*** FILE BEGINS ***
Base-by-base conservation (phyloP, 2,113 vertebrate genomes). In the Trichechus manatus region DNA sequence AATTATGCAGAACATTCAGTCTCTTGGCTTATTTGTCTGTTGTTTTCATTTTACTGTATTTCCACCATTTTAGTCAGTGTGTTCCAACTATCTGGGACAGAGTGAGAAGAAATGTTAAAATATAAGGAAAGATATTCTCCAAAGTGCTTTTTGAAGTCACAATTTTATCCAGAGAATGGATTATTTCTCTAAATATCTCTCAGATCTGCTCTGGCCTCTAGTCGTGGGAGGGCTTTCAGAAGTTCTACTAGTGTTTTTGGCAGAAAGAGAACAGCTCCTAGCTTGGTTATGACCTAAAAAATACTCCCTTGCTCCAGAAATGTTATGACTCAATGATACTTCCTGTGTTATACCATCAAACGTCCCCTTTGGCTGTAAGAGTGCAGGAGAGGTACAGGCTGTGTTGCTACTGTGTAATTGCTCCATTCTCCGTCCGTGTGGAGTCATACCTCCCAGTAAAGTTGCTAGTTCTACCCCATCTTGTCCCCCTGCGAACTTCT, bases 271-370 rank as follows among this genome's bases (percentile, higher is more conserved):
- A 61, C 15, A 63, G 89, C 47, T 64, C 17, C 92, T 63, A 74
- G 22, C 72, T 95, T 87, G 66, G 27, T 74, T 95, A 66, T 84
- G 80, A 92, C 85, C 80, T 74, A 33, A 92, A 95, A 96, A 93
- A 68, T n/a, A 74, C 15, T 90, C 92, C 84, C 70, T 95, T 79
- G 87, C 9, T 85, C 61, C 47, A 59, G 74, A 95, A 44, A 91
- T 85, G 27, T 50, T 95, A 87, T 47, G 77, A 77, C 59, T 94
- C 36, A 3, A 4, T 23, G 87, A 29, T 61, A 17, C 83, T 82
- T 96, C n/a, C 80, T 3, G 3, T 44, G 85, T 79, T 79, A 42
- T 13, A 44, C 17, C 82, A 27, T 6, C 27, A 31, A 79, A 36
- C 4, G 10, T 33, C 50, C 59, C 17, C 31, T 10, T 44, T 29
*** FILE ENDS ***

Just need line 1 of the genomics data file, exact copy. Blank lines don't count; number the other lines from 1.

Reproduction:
Base-by-base conservation (phyloP, 2,113 vertebrate genomes). In the Trichechus manatus region DNA sequence AATTATGCAGAACATTCAGTCTCTTGGCTTATTTGTCTGTTGTTTTCATTTTACTGTATTTCCACCATTTTAGTCAGTGTGTTCCAACTATCTGGGACAGAGTGAGAAGAAATGTTAAAATATAAGGAAAGATATTCTCCAAAGTGCTTTTTGAAGTCACAATTTTATCCAGAGAATGGATTATTTCTCTAAATATCTCTCAGATCTGCTCTGGCCTCTAGTCGTGGGAGGGCTTTCAGAAGTTCTACTAGTGTTTTTGGCAGAAAGAGAACAGCTCCTAGCTTGGTTATGACCTAAAAAATACTCCCTTGCTCCAGAAATGTTATGACTCAATGATACTTCCTGTGTTATACCATCAAACGTCCCCTTTGGCTGTAAGAGTGCAGGAGAGGTACAGGCTGTGTTGCTACTGTGTAATTGCTCCATTCTCCGTCCGTGTGGAGTCATACCTCCCAGTAAAGTTGCTAGTTCTACCCCATCTTGTCCCCCTGCGAACTTCT, bases 271-370 rank as follows among this genome's bases (percentile, higher is more conserved):